KC Chiefs Coach Could Face DUI-Manslaughter Charges
A 5-year-old child is clinging to life after a wreck which involved troubled Kansas City Chiefs assistant coach Britt Reid.
A few days before Super Bowl LV, Reid apparently rear-ended a disabled vehicle and another vehicle which had stopped to render assistance. Two young children in the disabled vehicle’s back seat, the aforementioned 5-year-old and a 4-year old, were seriously injured. Investigators said that Reid smelled of alcohol, had bloodshot eyes, and admitted to consuming two or three drinks. The investigation is ongoing.
In 2008, Reid pleaded guilty to drug and DUI charges stemming from a parking lot collision at a grocery store.
First Party Liability
The amount of alcohol the tortfeasor (negligent driver) consumed normally determines the best available first party liability theory. Actually, the amount of alcohol a Tampa personal injury attorney can prove the tortfeasor consumed is usually the determining factor.
Two or three drinks might or might not be enough to render a person legally intoxicated. Some other factors, mostly the tortfeasor’s physical size and how quickly the tortfeasor consumed the alcohol, come into play.
If the tortfeasor was not legally intoxicated, an attorney could still pursue the matter as an alcohol-related wreck. This label is important. Many Hillsborough County jurors dislike drunk drivers. Furthermore, alcohol-impaired people usually know they should not get behind the wheel. But they drive anyway, thereby intentionally putting other people at risk. Because of these two factors, compensation is normally high in these situations.
Victim/plaintiffs may use circumstantial evidence to establish alcohol impairment. Such evidence usually includes:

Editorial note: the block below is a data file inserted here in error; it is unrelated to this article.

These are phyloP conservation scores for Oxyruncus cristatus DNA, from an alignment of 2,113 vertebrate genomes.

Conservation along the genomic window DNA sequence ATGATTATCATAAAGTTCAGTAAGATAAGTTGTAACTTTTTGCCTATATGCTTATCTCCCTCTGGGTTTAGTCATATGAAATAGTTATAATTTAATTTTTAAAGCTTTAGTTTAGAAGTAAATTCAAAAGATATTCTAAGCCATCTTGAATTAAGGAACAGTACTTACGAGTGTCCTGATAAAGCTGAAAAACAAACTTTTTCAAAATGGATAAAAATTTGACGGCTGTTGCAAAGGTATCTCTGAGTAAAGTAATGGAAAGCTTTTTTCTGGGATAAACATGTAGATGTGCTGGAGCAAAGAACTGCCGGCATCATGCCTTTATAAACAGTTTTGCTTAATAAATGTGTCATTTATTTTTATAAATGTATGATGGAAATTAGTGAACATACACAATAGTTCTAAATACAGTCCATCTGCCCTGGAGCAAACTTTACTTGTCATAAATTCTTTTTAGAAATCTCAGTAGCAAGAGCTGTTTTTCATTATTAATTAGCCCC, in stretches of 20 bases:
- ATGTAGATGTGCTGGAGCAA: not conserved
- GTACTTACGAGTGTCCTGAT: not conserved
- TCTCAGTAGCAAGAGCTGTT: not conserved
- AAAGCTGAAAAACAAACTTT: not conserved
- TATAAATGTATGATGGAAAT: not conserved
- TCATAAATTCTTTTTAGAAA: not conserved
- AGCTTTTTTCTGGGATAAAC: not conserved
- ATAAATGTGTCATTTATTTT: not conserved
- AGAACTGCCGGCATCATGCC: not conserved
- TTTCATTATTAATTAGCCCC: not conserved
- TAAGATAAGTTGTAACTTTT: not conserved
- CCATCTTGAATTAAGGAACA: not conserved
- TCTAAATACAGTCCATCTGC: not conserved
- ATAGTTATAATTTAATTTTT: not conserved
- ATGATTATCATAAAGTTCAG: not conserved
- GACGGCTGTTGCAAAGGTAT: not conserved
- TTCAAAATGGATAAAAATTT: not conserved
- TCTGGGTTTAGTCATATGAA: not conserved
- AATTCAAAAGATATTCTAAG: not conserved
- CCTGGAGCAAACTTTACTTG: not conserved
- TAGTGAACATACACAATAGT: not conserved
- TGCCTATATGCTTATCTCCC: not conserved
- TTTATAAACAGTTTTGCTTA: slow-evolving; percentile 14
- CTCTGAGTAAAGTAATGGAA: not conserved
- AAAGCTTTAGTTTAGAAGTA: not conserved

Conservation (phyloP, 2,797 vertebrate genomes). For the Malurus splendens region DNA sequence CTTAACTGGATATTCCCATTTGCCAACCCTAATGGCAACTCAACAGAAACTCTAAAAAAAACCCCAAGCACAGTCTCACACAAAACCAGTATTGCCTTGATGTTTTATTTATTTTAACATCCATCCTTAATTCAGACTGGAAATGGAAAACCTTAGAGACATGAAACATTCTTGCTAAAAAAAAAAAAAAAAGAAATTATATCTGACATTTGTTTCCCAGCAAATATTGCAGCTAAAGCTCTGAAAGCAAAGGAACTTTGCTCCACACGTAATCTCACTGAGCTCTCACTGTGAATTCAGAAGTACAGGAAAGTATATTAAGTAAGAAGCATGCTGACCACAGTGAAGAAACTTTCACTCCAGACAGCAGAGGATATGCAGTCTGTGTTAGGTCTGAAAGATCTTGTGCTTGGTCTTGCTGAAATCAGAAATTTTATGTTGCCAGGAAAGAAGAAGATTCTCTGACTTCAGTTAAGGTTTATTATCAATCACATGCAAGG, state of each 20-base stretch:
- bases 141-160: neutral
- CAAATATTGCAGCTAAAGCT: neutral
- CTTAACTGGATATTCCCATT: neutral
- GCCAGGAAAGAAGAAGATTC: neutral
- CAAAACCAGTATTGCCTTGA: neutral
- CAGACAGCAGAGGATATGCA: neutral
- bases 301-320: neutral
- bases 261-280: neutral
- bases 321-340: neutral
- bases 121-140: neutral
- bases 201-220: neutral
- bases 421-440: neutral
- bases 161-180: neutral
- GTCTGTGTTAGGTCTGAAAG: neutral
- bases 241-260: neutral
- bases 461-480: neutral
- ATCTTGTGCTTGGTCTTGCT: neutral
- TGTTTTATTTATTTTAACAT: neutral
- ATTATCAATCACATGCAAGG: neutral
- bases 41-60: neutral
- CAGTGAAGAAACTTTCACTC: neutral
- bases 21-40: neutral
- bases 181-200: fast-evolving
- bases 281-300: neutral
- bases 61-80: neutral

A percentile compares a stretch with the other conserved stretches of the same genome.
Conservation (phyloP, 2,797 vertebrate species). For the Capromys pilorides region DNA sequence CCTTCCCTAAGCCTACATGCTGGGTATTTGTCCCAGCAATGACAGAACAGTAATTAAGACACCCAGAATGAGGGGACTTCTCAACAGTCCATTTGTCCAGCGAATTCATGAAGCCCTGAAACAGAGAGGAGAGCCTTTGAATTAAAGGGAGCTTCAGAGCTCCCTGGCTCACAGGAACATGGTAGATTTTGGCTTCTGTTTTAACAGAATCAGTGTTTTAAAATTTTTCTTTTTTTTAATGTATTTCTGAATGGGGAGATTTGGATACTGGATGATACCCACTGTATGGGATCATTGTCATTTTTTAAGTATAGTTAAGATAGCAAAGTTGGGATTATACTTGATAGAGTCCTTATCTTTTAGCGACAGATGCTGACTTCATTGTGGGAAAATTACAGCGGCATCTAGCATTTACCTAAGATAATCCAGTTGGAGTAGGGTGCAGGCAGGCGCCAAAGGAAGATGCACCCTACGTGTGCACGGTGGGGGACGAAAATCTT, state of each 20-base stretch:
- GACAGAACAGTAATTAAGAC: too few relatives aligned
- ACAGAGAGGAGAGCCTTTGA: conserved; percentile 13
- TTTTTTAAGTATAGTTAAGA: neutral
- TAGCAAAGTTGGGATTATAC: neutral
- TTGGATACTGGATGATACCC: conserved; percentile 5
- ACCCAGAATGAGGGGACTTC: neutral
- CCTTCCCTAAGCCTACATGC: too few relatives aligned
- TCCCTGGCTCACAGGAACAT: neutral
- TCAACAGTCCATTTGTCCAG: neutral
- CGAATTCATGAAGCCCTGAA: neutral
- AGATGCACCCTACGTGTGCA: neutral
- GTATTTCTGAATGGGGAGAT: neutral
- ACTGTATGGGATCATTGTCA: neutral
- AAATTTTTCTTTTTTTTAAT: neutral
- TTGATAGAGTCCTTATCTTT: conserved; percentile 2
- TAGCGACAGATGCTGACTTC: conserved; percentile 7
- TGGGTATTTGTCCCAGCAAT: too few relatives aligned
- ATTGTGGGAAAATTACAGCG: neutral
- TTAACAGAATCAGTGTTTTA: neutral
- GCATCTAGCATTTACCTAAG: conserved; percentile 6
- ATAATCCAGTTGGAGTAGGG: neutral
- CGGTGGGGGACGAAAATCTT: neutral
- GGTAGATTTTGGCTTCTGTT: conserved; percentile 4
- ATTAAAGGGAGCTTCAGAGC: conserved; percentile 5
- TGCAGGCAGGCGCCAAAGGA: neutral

- Erratic driving before the wreck,
- Tortfeasor’s statements about alcohol consumption,
- Physical symptoms, like bloodshot eyes, and
- Tortfeasor’s previous activity.
If the tortfeasor was earlier at a party or other place where alcohol was served, it’s more likely than not that the tortfeasor had at least one drink. And, one drink is sufficient to cause dangerous impairment.
Reid admitted to two or three drinks. Normally, when people admit to two or three, they probably had more than that. If the tortfeasor was charged with DUI, the negligence per se shortcut could apply. These victims do not need circumstantial evidence. Tortfeasors who violate penal safety laws, like the DUI law, could be liable for car crash damages as a matter of law.
Circumstantial evidence is still admissible, mostly on the issue of damages. There’s a significant difference between a 0.08 BAC level and a 0.16 BAC level. 0.08 is legally drunk. 0.16 is essentially stumbling drunk.
Third Party Liability
Commercial alcohol providers, such as restaurants, bars, and grocery stores, could be vicariously liable for car crash damages if they sell alcohol to underage individuals or people who are habitually addicted to alcohol.
Underage sales usually trigger the dram shop law automatically. Old excuses like “s/he looked older” usually do not hold up in court. Circumstantial evidence is admissible regarding habitual addiction. Victim/plaintiffs must prove that, by a preponderance of the evidence (more likely than not), the establishment’s owner knew about the habitual addiction.
The dram shop law does not apply to party hosts. However, these individuals could also be vicariously liable for car wreck damages, under a theory like negligent undertaking.
Reach Out to a Dedicated Lawyer
Alcohol-related crash victims may have multiple legal options. For a free consultation with an experienced Tampa car accident attorney, contact Mark H. Wright, PLLC. We do not charge upfront legal fees in these situations.